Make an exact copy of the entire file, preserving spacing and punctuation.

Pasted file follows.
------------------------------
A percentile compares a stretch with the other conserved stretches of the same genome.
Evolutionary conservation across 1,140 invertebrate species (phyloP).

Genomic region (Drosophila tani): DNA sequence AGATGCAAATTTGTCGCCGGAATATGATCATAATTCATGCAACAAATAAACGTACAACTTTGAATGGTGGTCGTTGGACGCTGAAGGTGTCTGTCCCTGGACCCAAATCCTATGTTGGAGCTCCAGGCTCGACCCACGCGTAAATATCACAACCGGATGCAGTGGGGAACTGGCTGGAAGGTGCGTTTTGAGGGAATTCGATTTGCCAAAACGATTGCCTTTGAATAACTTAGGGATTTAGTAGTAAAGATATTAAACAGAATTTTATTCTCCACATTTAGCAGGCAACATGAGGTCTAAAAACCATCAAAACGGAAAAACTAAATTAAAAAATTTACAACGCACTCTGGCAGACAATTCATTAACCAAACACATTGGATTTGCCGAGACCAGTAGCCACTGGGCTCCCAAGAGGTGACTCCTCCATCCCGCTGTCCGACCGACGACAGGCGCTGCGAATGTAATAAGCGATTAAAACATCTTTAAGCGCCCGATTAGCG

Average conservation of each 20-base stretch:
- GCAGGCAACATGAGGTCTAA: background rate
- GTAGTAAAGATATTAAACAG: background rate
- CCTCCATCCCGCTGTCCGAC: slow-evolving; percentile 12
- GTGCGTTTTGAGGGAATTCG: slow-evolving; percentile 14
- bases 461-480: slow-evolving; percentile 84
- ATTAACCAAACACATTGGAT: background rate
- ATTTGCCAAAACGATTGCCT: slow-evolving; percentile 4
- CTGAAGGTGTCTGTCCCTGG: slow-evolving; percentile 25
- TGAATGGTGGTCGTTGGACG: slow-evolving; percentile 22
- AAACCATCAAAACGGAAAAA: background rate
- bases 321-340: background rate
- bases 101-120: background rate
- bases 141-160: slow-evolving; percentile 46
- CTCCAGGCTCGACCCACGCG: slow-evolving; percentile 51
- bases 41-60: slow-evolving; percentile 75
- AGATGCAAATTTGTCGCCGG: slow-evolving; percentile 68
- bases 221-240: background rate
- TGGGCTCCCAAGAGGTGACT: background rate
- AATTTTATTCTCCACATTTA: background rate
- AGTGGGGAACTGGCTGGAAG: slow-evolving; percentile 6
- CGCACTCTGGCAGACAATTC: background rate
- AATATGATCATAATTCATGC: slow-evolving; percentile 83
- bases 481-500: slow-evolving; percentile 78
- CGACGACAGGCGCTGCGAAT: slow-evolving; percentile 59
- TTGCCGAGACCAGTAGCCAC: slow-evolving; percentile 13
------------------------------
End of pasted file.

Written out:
A percentile compares a stretch with the other conserved stretches of the same genome.
Evolutionary conservation across 1,140 invertebrate species (phyloP).

Genomic region (Drosophila tani): DNA sequence AGATGCAAATTTGTCGCCGGAATATGATCATAATTCATGCAACAAATAAACGTACAACTTTGAATGGTGGTCGTTGGACGCTGAAGGTGTCTGTCCCTGGACCCAAATCCTATGTTGGAGCTCCAGGCTCGACCCACGCGTAAATATCACAACCGGATGCAGTGGGGAACTGGCTGGAAGGTGCGTTTTGAGGGAATTCGATTTGCCAAAACGATTGCCTTTGAATAACTTAGGGATTTAGTAGTAAAGATATTAAACAGAATTTTATTCTCCACATTTAGCAGGCAACATGAGGTCTAAAAACCATCAAAACGGAAAAACTAAATTAAAAAATTTACAACGCACTCTGGCAGACAATTCATTAACCAAACACATTGGATTTGCCGAGACCAGTAGCCACTGGGCTCCCAAGAGGTGACTCCTCCATCCCGCTGTCCGACCGACGACAGGCGCTGCGAATGTAATAAGCGATTAAAACATCTTTAAGCGCCCGATTAGCG

Average conservation of each 20-base stretch:
- GCAGGCAACATGAGGTCTAA: background rate
- GTAGTAAAGATATTAAACAG: background rate
- CCTCCATCCCGCTGTCCGAC: slow-evolving; percentile 12
- GTGCGTTTTGAGGGAATTCG: slow-evolving; percentile 14
- bases 461-480: slow-evolving; percentile 84
- ATTAACCAAACACATTGGAT: background rate
- ATTTGCCAAAACGATTGCCT: slow-evolving; percentile 4
- CTGAAGGTGTCTGTCCCTGG: slow-evolving; percentile 25
- TGAATGGTGGTCGTTGGACG: slow-evolving; percentile 22
- AAACCATCAAAACGGAAAAA: background rate
- bases 321-340: background rate
- bases 101-120: background rate
- bases 141-160: slow-evolving; percentile 46
- CTCCAGGCTCGACCCACGCG: slow-evolving; percentile 51
- bases 41-60: slow-evolving; percentile 75
- AGATGCAAATTTGTCGCCGG: slow-evolving; percentile 68
- bases 221-240: background rate
- TGGGCTCCCAAGAGGTGACT: background rate
- AATTTTATTCTCCACATTTA: background rate
- AGTGGGGAACTGGCTGGAAG: slow-evolving; percentile 6
- CGCACTCTGGCAGACAATTC: background rate
- AATATGATCATAATTCATGC: slow-evolving; percentile 83
- bases 481-500: slow-evolving; percentile 78
- CGACGACAGGCGCTGCGAAT: slow-evolving; percentile 59
- TTGCCGAGACCAGTAGCCAC: slow-evolving; percentile 13